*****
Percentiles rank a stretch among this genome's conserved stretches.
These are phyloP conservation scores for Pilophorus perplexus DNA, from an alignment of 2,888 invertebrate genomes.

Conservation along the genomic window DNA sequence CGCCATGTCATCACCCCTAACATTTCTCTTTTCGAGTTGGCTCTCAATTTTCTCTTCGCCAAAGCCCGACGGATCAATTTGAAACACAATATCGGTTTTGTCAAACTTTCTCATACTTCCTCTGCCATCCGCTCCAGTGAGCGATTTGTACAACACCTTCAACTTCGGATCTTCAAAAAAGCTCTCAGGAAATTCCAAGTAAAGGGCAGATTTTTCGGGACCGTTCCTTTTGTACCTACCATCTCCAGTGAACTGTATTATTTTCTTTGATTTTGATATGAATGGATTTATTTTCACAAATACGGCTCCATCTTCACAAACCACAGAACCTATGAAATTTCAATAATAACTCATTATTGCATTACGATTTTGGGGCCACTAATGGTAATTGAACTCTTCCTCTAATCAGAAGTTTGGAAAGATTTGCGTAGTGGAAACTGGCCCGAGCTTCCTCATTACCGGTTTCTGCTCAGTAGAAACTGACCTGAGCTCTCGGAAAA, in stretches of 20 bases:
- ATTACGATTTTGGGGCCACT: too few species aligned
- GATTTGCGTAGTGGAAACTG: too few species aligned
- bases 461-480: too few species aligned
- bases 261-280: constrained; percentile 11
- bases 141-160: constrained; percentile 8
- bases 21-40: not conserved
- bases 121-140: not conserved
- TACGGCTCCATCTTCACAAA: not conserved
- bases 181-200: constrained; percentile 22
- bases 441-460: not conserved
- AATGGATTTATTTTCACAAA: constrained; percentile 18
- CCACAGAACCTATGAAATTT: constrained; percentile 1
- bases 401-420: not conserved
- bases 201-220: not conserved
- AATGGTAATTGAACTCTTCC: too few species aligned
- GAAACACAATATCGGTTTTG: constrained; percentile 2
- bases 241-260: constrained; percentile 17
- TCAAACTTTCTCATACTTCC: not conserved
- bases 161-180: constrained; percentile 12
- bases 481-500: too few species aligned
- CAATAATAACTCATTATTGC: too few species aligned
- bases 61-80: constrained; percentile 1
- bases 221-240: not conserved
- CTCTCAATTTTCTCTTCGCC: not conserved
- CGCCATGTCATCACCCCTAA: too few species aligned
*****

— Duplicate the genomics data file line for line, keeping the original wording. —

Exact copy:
Percentiles rank a stretch among this genome's conserved stretches.
These are phyloP conservation scores for Pilophorus perplexus DNA, from an alignment of 2,888 invertebrate genomes.

Conservation along the genomic window DNA sequence CGCCATGTCATCACCCCTAACATTTCTCTTTTCGAGTTGGCTCTCAATTTTCTCTTCGCCAAAGCCCGACGGATCAATTTGAAACACAATATCGGTTTTGTCAAACTTTCTCATACTTCCTCTGCCATCCGCTCCAGTGAGCGATTTGTACAACACCTTCAACTTCGGATCTTCAAAAAAGCTCTCAGGAAATTCCAAGTAAAGGGCAGATTTTTCGGGACCGTTCCTTTTGTACCTACCATCTCCAGTGAACTGTATTATTTTCTTTGATTTTGATATGAATGGATTTATTTTCACAAATACGGCTCCATCTTCACAAACCACAGAACCTATGAAATTTCAATAATAACTCATTATTGCATTACGATTTTGGGGCCACTAATGGTAATTGAACTCTTCCTCTAATCAGAAGTTTGGAAAGATTTGCGTAGTGGAAACTGGCCCGAGCTTCCTCATTACCGGTTTCTGCTCAGTAGAAACTGACCTGAGCTCTCGGAAAA, in stretches of 20 bases:
- ATTACGATTTTGGGGCCACT: too few species aligned
- GATTTGCGTAGTGGAAACTG: too few species aligned
- bases 461-480: too few species aligned
- bases 261-280: constrained; percentile 11
- bases 141-160: constrained; percentile 8
- bases 21-40: not conserved
- bases 121-140: not conserved
- TACGGCTCCATCTTCACAAA: not conserved
- bases 181-200: constrained; percentile 22
- bases 441-460: not conserved
- AATGGATTTATTTTCACAAA: constrained; percentile 18
- CCACAGAACCTATGAAATTT: constrained; percentile 1
- bases 401-420: not conserved
- bases 201-220: not conserved
- AATGGTAATTGAACTCTTCC: too few species aligned
- GAAACACAATATCGGTTTTG: constrained; percentile 2
- bases 241-260: constrained; percentile 17
- TCAAACTTTCTCATACTTCC: not conserved
- bases 161-180: constrained; percentile 12
- bases 481-500: too few species aligned
- CAATAATAACTCATTATTGC: too few species aligned
- bases 61-80: constrained; percentile 1
- bases 221-240: not conserved
- CTCTCAATTTTCTCTTCGCC: not conserved
- CGCCATGTCATCACCCCTAA: too few species aligned